Developing an effective case theory
31 August 2022
What is involved
Your case theory helps structure your arguments and how you present your client's case. It keeps you on track like a road map for the whole hearing or trial. It should advance the most logical and plausible explanation of your client's case, based on their instructions, and is why it should succeed.
Developing a logical and effective case theory requires advanced skills of analysis and critical thinking. These can be difficult to master in any case but especially challenging if it involves:
- a lot of evidence
- complex issues of evidence, law or procedure
- gaps in the evidence
- a particularly contentious or longstanding dispute
- instructions which are difficult because, for example, they lack clarity.
Developing a logical case theory is a requirement of our Statement of standards for solicitor higher court advocates and a useful practice for all advocates. It can help you meet some of the requirements of our Competence Statement including but not limited to:
- A4 Draw on a sufficient detailed knowledge and understanding of their field(s) of work and role in order to practise effectively.
- A5 Apply understanding, critical thinking and analysis to solve problems.
- B1 Obtain relevant facts.
- B2 Undertake legal research.
- B3 Develop and advise on relevant options, strategies and solutions.
- B5 Undertake effective written and spoken advocacy.
These questions will help you prepare your case theory:
- What are your client’s objectives?
- What decision or order are you asking for?
- What law and legal practice is relevant to your case?
- What is the evidence supporting and undermining your client’s case?
- What is the evidence supporting and undermining the case of the other side?
- What facts or issues do you need to try to prove and what facts or issues do you need to try to disprove?
- What are the facts or issues which the parties have agreed?
- What witnesses do you need to call to support your case and/or challenge the case of the other side?
- Are there any evidence gaps or issues of admissibility? If there are evidence gaps can you do anything to fill them?
- What points are not relevant or important to your case? Putting minor points to the court could create the perception that your case is weaker than it actually is.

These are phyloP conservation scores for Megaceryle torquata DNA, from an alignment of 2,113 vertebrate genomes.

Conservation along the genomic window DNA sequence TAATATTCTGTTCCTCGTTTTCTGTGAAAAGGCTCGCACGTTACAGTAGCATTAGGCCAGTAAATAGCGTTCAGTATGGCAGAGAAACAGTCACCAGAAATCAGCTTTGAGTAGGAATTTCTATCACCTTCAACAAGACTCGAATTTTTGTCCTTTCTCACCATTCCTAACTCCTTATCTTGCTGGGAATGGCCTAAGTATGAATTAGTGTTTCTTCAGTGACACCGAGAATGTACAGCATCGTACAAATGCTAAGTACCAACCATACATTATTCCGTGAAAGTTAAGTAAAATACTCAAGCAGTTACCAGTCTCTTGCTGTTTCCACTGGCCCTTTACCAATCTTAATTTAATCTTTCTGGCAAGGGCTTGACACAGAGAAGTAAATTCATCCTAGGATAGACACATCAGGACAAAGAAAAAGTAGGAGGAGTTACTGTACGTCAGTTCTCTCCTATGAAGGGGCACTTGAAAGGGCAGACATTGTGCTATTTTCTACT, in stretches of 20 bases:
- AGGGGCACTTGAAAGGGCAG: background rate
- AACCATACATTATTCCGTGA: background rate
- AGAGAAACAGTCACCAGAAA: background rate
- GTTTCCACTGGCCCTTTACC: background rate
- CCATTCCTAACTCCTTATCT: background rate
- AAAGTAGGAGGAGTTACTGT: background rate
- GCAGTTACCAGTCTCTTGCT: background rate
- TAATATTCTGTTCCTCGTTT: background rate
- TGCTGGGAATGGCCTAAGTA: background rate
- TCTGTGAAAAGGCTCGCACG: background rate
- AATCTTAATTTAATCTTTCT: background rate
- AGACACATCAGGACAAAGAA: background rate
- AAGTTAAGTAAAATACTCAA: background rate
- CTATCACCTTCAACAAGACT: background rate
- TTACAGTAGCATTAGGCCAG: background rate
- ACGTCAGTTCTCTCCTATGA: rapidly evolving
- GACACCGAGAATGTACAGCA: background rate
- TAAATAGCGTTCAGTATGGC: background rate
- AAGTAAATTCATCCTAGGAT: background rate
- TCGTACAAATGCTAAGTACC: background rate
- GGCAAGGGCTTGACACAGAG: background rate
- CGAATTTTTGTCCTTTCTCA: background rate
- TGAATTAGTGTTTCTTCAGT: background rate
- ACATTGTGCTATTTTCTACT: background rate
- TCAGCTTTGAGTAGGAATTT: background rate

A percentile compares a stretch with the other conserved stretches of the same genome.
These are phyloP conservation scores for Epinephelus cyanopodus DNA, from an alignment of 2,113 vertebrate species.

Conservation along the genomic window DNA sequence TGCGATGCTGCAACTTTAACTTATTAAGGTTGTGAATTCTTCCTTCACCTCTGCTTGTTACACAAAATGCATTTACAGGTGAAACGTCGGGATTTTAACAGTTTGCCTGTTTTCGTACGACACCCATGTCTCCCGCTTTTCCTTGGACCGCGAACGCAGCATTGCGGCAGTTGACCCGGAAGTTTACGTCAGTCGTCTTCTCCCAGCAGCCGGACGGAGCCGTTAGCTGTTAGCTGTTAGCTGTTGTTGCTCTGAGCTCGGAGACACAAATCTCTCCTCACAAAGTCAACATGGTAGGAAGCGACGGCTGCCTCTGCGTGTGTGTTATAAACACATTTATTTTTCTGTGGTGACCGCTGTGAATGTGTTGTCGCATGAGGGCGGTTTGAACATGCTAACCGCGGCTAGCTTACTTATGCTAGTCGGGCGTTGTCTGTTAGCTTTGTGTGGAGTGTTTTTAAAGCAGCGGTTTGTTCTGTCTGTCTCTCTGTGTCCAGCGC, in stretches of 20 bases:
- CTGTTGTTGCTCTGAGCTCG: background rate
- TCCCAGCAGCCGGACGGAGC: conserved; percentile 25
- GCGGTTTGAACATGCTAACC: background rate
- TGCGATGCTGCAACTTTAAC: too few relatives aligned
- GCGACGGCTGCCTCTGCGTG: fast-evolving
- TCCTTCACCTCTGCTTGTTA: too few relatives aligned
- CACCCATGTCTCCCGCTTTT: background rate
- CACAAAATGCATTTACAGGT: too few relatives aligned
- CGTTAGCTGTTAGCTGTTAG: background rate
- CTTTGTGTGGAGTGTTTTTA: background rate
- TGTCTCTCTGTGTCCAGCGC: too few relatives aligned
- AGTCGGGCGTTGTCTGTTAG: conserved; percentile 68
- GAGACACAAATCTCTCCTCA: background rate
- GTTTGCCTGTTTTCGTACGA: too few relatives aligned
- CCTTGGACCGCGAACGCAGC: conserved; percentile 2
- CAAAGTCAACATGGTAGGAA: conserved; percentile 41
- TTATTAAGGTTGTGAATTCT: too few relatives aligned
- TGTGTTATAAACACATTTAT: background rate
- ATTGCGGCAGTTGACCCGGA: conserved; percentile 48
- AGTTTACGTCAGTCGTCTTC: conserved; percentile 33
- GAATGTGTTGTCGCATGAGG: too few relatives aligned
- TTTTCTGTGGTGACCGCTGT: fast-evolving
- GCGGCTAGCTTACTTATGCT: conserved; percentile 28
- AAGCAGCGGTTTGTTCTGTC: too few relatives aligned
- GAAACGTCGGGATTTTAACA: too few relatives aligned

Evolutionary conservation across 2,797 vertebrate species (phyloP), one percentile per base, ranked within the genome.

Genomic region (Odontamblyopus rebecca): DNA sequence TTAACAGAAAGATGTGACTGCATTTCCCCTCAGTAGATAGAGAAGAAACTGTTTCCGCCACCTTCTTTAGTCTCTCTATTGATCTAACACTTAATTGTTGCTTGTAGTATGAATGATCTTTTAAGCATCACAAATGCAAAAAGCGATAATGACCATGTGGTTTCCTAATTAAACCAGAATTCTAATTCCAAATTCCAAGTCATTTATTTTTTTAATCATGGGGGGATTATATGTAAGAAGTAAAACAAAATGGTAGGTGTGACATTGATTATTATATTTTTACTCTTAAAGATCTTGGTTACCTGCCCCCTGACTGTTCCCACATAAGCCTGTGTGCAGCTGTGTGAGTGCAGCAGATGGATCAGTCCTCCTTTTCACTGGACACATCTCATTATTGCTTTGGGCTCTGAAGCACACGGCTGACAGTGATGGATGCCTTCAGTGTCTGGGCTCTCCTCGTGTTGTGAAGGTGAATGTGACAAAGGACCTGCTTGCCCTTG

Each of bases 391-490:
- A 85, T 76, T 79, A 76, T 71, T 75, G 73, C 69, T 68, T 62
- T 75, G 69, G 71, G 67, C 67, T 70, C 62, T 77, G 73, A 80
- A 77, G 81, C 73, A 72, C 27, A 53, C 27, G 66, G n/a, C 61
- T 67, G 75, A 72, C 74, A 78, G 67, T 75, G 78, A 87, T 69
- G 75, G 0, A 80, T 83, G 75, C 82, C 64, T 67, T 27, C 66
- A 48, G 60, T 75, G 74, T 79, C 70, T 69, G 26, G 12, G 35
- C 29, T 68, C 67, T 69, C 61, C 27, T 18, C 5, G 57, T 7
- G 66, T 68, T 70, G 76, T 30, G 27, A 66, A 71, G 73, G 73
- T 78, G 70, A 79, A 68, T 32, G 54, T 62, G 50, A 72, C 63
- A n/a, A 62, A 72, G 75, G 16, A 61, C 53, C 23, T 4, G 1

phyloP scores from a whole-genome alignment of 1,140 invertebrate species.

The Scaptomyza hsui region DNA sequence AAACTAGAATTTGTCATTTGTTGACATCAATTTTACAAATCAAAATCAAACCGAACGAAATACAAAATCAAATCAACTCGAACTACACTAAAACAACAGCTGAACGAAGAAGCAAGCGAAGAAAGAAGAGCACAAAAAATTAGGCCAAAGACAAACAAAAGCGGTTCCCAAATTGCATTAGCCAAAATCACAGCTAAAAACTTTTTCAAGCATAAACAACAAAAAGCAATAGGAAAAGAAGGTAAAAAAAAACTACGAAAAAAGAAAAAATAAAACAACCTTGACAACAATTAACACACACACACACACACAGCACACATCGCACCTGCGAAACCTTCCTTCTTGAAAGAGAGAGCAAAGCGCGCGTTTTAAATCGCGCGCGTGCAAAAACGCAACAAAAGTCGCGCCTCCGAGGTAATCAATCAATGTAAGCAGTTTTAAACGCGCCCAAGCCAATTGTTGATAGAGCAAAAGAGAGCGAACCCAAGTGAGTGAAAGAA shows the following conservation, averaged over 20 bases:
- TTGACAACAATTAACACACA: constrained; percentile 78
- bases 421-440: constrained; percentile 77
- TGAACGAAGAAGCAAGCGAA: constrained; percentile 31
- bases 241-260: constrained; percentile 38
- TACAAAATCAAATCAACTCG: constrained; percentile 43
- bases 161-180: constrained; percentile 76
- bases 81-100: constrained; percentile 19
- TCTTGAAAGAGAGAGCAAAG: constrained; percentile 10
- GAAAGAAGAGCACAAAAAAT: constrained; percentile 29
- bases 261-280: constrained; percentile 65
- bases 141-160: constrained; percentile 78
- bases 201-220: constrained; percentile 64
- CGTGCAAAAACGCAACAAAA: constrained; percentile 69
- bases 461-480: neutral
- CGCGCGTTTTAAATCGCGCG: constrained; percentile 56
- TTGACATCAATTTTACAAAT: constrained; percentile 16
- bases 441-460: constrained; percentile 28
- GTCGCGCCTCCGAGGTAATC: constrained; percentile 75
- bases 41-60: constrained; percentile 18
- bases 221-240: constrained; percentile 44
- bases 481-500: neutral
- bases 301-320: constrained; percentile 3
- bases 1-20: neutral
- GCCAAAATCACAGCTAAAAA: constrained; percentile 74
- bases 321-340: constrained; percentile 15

- What themes do you want to bring out in your advocacy? For example, if you were seeking a care order, the themes for your advocacy could be domestic abuse, drug use and refusal to cooperate with professionals.
Feedback from other advocates can improve your case theory, particularly if you are instructed in a complex case or in an area where you have less experience. Although you can’t share anything confidential or privileged you can ask questions about the most effective strategy for dealing with a particular issue.
If you are more professionally isolated, say as a sole practitioner or your firm’s only advocate, you could ask for feedback through a professional network.
6 steps often used by CPS advocates
- Ask ‘what is my case?’
- Identify features in the case that support and challenge your initial theory.
- Segregate those features into ‘fact’, evidence, inference and conclusion.
- Analyse the case more deeply, asking if the features you identified really support or challenge your case.
- Ask – now what is my case?
- Look at how you will prove the features that support your case and address those that challenge it.
Steps 1 to 3 comprise your initial case analysis. You then have an initial case theory which should:
- Be simple, easy to believe, logical and based on common sense.
- Be consistent with all undisputed and undeniable facts.
- Be based on credible, admissible evidence and credible, reliable witnesses.
- Ignore ‘facts’ which can’t be established by admissible evidence or proper inference from the evidence (these facts should be investigated further as part of your more detailed examination of the case).
- Address the legal elements of the case that you need to satisfy.
- Identify the information you need to seek to determine the path your case will likely take.
A useful method of initial case analysis used by CPS advocates and others is to read your case three times:
- First, to learn what it is about (neutral).
- Second, from your client’s perspective.
- Third, from your opponent’s perspective.
You can then use a ‘good facts, bad facts’ approach to identify the strengths and weaknesses of your case. The standard approach is to use three sections or columns:
- Good facts which support your case.
- Bad facts which challenge your case.
- Other information such as irrelevant or neutral facts.
Steps 4 to 6 comprise your deeper case analysis, to realise your case objectives. When completing them, reconsider the papers and ask yourself:
- How you will show your case theory to be correct?
- What is your opponent’s case and why is it wrong or not a reasonable alternative to your case?
- If your initial view of the case was accurate as to the impact of the identified features.
- ‘Is this really going to support or challenge my case?’ If not, ‘why not?’ This can help identify any outstanding issues.